Have you ever wondered if your favorite chocolate bar was made with forced labor in the Ivory Coast? Or if the shrimp at your local grocery store were peeled by slaves in Thailand? Or if children in Uzbekistan were forced to pick the cotton in your shirt?
For the past 85 years, US tariff law has failed to keep slave-made products out of the country. But last week, significant steps were taken to change that.
Why did US Law Allow Slave-Made Products to Pass Customs Inspections?
The Tariff Act of 1930 prohibits the importation of goods made with forced, child, or prison labor. However, a loophole in the law allowed companies to import slave-made goods if producers in the United States couldn’t meet consumer demand. Under this “consumptive demand” exemption, the US has been importing goods like cocoa, shrimp, and cotton made with forced and child labor for nearly eight decades.
What Have We Done About It?
Last week, the Senate followed the House in voting to close this 85-year-old loophole as a part of a larger trade enforcement bill. The bill now sits on President Obama’s desk for signature. Closing this loophole is a vital step in addressing slave labor throughout the world. The US Department of Labor estimates that more than 136 products from 74 countries were produced with forced or child labor in 2014.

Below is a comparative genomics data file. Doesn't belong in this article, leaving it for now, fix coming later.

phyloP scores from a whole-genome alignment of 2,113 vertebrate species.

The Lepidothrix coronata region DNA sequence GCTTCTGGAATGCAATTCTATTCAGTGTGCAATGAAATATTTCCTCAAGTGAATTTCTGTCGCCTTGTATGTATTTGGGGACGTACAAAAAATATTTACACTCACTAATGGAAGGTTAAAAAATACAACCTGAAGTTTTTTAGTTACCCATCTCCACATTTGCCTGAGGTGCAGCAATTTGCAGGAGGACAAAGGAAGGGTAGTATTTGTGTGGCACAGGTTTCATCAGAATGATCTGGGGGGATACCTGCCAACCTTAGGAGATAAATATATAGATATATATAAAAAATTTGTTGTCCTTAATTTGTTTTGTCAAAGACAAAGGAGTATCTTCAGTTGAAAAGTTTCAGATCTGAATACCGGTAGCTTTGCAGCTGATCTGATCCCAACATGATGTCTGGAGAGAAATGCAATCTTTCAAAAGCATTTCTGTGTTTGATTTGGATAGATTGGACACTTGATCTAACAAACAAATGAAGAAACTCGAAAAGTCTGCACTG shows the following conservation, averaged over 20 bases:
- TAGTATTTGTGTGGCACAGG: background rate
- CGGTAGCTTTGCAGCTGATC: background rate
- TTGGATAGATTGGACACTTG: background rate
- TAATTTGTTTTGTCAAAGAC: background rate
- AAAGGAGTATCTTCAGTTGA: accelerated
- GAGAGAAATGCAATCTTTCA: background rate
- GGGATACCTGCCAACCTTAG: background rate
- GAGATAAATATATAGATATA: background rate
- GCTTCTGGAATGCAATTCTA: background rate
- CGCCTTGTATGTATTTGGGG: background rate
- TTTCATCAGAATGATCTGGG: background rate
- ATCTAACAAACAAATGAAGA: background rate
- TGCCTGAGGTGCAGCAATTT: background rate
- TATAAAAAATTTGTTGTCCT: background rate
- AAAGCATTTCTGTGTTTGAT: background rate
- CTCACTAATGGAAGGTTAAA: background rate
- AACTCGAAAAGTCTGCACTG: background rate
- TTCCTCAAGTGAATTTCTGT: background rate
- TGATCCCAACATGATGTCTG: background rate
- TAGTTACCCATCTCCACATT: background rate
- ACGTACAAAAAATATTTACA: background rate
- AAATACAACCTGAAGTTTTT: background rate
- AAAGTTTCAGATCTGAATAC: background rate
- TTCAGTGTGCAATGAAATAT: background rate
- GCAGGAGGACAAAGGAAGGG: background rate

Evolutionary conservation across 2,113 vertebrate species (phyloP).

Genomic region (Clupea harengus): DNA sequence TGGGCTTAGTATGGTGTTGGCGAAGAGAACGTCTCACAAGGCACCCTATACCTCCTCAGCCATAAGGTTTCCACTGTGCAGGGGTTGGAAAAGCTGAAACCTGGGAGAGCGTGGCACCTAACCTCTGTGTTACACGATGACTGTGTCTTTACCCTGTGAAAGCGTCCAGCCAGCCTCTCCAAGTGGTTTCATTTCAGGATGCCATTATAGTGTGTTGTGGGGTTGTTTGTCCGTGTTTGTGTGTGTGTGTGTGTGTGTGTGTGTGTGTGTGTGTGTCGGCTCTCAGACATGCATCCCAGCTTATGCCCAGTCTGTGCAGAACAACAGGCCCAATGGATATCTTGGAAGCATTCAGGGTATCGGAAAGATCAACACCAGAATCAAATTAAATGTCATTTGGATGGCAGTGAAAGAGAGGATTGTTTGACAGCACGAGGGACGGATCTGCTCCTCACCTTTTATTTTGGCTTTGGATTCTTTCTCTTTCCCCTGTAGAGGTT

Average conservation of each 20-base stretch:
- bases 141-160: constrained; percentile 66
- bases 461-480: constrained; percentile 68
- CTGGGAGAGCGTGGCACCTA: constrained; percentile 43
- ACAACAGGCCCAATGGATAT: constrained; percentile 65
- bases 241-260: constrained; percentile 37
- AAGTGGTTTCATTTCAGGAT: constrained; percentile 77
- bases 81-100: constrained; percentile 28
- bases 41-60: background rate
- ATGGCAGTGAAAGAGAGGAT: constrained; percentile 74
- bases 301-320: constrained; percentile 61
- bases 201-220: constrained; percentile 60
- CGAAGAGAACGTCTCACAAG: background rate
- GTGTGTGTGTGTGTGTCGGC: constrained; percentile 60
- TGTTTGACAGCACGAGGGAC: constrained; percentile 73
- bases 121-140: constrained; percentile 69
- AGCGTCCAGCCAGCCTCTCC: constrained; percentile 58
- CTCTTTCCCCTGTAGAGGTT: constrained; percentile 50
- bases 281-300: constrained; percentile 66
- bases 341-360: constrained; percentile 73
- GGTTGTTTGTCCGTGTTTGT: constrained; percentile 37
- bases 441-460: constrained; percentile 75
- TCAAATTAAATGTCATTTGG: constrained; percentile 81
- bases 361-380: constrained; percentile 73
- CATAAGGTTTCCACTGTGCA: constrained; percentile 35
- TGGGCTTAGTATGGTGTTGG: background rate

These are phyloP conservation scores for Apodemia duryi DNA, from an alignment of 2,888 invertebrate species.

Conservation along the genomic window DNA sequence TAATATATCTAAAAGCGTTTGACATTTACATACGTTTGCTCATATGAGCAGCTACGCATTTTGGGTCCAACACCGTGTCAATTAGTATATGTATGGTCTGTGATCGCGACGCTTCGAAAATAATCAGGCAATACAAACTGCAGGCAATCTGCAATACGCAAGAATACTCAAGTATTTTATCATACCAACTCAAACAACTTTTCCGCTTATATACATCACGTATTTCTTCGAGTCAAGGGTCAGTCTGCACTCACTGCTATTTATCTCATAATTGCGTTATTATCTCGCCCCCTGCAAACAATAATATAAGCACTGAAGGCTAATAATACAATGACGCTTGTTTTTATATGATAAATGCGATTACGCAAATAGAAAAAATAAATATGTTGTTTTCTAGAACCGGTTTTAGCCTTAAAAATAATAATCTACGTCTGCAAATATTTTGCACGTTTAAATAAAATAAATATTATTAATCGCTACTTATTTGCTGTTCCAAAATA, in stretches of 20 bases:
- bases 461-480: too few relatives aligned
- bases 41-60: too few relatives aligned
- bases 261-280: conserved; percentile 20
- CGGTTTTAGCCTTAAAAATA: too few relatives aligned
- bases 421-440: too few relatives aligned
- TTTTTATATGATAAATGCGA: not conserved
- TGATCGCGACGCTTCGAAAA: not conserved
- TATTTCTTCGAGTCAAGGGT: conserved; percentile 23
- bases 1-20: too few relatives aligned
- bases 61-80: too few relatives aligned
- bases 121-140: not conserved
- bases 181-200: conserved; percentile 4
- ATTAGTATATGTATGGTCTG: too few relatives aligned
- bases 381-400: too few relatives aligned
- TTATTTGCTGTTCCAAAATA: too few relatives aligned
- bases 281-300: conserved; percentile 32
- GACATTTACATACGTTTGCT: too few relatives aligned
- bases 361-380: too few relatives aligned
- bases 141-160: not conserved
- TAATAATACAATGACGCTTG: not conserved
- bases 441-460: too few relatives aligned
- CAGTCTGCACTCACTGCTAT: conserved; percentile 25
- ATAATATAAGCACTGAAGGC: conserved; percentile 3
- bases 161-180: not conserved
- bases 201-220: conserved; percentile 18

Polaris applauds Congress’s actions to close this egregious loophole that allowed goods tainted with exploitation into our country—and urges President Obama to sign the bill into law. By doing this, the US government will send a strong message that forced and child labor is unacceptable in all circumstances.
Polaris is eager to work with the government to implement this new legislation and ensure that imports are free of forced and child labor. But in order for this new provision to be successful, Congress needs to dedicate adequate resources to enforcing it. Furthermore, Polaris encourages Congress to build on this progress by passing the Supply Chain Transparency Act, requiring businesses to disclose their efforts to address human trafficking in their supply chains.
These steps can empower American consumers to make informed decisions and help advance fair working conditions around the world.
Photo credit: Flickr / Irene Scott, AusAID